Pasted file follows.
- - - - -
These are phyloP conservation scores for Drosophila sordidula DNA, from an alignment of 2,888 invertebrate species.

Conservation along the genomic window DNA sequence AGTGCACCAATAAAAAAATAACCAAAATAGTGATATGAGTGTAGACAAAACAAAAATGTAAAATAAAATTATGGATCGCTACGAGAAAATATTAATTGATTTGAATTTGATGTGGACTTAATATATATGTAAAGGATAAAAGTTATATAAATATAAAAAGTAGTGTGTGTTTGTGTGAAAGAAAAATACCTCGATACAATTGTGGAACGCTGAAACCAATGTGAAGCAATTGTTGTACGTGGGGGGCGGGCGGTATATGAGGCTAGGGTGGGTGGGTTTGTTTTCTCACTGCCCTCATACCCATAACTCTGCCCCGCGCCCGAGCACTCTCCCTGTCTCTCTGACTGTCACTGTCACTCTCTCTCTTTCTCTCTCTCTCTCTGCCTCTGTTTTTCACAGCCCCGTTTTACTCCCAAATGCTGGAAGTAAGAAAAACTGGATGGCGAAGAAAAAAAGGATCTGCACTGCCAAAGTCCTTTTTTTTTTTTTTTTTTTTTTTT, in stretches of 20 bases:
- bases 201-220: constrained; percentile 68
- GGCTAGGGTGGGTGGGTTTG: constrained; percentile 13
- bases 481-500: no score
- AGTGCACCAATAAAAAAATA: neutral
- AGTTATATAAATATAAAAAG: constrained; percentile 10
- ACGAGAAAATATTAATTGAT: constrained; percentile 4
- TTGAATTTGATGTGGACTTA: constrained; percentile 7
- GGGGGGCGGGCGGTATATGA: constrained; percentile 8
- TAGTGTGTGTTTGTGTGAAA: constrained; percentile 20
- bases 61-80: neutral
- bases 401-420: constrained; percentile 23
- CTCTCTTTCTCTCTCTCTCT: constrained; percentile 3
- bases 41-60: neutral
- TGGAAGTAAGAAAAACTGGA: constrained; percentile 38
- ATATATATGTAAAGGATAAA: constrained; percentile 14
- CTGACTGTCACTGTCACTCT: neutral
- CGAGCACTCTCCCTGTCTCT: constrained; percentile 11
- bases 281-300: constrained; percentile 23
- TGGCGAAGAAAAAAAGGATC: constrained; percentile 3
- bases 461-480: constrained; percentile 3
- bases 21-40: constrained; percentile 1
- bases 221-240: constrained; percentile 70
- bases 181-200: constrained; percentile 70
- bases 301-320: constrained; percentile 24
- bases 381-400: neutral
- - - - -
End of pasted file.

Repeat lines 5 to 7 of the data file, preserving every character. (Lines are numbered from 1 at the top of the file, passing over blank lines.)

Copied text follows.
- bases 481-500: no score
- AGTGCACCAATAAAAAAATA: neutral
- AGTTATATAAATATAAAAAG: constrained; percentile 10